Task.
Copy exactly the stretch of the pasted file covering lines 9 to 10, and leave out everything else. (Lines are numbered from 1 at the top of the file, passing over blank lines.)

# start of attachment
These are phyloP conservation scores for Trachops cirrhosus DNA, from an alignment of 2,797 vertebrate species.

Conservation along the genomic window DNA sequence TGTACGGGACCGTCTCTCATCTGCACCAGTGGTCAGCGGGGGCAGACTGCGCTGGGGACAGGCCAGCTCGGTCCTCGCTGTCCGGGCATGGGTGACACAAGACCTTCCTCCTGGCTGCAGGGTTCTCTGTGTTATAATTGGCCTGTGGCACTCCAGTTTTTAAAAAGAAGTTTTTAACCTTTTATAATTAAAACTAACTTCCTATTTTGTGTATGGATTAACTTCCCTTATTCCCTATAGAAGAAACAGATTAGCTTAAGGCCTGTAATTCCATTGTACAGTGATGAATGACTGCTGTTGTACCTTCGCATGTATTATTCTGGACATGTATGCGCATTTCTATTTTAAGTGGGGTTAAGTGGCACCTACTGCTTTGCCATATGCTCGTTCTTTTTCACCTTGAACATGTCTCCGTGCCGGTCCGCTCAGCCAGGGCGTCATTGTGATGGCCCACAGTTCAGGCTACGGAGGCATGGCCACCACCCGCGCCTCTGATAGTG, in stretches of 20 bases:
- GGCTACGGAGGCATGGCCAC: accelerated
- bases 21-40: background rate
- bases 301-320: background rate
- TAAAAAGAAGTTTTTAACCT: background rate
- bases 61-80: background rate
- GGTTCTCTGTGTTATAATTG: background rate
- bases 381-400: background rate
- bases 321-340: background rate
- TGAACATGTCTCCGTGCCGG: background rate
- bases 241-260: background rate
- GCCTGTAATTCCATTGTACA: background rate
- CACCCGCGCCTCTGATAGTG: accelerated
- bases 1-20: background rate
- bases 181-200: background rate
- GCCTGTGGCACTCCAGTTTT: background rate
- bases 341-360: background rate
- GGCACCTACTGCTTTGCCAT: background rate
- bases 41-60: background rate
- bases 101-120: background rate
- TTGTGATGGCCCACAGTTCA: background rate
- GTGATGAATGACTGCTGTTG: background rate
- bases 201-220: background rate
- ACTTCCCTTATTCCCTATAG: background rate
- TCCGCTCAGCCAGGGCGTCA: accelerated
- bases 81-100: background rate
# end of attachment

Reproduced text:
- bases 381-400: background rate
- bases 321-340: background rate